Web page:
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The Book Woman of Troublesome Creek

de Kim Michele Richardson

Altres autors: Mira la secció altres autors.

Sèrie: The Bookwoman of Troublesome Creek (1)

MembresRessenyesPopularitatValoració mitjanaMencions
2,7491875,296 (4.01)218
"Cussy Mary Carter is the last of her kind, her skin the color of a blue damselfly in these dusty hills. But that doesn't mean she's got nothing to offer. As a member of the Pack Horse Library Project, Cussy delivers books to the hill folk of Troublesome, hoping to spread learning in these desperate times. But not everyone is so keen on Cussy's family or the Library Project, and the hardscrabble Kentuckians are quick to blame a Blue for any trouble in their small town. The Book Woman of Troublesome Creek is a story of raw courage, fierce strength, and one woman's determination to bring a little bit of hope to the darkly hollers"--… (més)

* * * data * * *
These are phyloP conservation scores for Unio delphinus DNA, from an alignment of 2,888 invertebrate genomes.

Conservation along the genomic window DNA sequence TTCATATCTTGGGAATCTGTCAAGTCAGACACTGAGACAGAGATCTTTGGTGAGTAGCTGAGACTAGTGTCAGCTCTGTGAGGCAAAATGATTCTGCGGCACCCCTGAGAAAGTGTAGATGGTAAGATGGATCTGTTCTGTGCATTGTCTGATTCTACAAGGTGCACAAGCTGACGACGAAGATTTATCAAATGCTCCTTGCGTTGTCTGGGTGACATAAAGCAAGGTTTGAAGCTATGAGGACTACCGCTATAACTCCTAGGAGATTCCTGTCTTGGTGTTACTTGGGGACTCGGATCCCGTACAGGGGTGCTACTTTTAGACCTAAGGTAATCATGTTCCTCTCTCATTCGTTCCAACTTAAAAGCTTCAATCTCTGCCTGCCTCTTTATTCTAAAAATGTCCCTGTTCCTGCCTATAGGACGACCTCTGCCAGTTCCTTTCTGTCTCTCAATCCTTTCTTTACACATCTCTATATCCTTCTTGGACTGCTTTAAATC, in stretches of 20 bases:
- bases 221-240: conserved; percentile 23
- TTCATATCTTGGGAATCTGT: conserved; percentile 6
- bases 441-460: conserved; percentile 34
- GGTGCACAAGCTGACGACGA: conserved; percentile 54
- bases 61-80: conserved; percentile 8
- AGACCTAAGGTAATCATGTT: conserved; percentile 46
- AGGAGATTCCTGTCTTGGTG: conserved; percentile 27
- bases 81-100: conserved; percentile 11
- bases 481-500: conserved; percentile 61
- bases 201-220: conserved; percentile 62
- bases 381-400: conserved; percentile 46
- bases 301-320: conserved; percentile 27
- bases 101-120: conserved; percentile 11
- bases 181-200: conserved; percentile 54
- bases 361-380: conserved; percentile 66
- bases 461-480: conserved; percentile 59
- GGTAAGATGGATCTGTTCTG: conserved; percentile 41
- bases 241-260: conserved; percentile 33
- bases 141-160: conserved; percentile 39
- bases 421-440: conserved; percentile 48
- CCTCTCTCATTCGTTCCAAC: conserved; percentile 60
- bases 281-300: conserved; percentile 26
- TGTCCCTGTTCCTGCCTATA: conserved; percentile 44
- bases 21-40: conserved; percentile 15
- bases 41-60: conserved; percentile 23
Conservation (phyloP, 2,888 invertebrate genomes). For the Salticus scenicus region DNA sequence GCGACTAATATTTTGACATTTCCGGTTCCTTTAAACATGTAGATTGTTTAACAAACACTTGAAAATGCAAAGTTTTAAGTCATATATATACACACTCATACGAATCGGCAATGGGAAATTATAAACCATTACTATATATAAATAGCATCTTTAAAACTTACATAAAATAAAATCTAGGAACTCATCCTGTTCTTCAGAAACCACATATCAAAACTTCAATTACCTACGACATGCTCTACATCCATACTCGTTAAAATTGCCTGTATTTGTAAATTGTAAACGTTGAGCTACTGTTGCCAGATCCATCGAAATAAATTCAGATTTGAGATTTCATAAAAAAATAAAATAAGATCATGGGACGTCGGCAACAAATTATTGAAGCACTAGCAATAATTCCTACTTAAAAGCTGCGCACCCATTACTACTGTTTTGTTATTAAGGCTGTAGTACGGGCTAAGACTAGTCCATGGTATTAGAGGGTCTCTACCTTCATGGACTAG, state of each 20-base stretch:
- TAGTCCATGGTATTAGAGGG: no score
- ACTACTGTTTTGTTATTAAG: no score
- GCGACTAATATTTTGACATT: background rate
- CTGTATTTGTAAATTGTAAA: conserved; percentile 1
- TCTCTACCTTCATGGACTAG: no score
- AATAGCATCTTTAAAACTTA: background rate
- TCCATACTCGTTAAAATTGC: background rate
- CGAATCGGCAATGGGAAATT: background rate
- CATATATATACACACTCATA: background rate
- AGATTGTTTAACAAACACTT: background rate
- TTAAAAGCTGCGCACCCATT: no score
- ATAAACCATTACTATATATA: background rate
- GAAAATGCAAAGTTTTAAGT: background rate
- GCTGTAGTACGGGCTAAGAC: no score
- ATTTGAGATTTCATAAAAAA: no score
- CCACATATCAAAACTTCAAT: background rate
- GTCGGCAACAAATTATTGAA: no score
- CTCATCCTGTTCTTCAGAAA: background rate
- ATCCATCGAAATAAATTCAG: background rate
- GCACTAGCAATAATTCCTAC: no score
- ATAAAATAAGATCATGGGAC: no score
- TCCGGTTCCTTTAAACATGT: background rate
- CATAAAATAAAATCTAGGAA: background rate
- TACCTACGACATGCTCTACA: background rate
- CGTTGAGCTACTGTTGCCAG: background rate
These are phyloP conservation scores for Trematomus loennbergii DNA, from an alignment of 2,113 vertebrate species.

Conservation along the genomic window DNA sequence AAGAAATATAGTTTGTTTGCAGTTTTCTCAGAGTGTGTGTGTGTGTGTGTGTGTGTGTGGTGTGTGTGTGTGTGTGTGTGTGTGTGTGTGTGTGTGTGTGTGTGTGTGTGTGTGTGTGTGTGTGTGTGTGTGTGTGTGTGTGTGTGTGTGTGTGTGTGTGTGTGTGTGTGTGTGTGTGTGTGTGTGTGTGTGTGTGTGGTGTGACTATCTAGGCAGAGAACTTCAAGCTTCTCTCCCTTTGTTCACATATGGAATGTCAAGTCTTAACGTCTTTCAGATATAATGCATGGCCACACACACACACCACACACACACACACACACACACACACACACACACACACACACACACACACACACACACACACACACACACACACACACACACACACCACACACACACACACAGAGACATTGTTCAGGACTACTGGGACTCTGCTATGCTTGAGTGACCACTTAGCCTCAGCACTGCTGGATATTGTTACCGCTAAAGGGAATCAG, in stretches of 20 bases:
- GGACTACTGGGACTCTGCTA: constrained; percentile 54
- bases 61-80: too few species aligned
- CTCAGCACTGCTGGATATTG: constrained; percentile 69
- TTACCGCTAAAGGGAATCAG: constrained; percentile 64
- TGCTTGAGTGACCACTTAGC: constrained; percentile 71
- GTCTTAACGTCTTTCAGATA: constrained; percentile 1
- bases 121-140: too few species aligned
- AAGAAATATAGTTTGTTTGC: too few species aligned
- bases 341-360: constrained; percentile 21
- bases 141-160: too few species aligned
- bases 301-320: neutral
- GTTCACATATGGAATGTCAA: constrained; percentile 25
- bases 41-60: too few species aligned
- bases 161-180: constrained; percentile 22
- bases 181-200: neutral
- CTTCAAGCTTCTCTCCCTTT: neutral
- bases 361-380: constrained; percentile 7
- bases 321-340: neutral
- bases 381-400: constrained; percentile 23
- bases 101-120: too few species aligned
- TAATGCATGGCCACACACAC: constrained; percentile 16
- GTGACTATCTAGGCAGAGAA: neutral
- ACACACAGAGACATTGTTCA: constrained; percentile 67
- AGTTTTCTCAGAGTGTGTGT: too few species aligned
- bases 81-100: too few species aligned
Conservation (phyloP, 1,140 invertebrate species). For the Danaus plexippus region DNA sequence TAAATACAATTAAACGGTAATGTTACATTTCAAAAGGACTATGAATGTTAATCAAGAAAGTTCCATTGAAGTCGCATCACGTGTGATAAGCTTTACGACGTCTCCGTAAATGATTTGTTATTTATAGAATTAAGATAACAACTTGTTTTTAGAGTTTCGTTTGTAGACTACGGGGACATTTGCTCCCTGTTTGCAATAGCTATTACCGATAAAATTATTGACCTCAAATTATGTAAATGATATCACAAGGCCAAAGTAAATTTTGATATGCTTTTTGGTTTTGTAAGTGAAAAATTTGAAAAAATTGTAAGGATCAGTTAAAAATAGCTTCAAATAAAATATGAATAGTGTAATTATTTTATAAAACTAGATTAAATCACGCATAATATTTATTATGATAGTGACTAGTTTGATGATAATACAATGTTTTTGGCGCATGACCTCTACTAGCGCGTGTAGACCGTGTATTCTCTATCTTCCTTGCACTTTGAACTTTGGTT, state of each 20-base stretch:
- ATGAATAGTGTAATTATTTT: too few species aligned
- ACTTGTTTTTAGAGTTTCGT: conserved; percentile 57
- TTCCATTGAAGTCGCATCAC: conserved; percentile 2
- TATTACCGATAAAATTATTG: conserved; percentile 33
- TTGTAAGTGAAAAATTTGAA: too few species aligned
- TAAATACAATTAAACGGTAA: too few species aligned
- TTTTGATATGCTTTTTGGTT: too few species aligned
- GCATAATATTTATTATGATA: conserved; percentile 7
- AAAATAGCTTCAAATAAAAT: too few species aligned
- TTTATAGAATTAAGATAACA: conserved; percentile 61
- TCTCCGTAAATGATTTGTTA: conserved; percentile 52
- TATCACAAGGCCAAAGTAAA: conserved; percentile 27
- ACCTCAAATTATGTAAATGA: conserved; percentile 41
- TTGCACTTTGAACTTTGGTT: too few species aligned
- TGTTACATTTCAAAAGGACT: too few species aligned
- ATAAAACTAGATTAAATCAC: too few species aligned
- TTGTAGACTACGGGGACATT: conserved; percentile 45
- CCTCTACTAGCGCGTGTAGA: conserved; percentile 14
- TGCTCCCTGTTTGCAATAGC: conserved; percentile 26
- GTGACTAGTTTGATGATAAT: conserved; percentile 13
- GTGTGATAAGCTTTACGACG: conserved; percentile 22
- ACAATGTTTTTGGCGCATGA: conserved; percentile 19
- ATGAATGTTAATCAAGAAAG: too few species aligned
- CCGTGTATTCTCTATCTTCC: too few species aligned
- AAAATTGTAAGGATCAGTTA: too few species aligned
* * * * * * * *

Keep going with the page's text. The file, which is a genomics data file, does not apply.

1. 30
    Christy de Catherine Marshall (cbl_tn)
    cbl_tn: Both books are about young women in the early 20th century trying to educate Appalachians and break the cycle of poverty.
  2. 30
    The Giver of Stars de Jojo Moyes (out-and-about)
    out-and-about: Same time frame and setting, about the PackHorse library in KY.
  3. 00
    Big Stone Gap de Adriana Trigiani (dara85)
    dara85: Takes place in the past in Appalachia. Main character's friend and matchmaker drives a book mobile.
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» Mira també 218 mencions

Es mostren 1-5 de 184 (següent | mostra-les totes)
An enjoyable historical story about a pack-horse librarian in 1930s Kentucky. ( )
  DocHobbs | May 27, 2024 |
Historical fiction set in western Kentucky in the 1930s.
It's main character, Cussy, is a traveling "book woman", whose job it is to travel around very remote areas of her community and deliver books and reading material to her neighbors.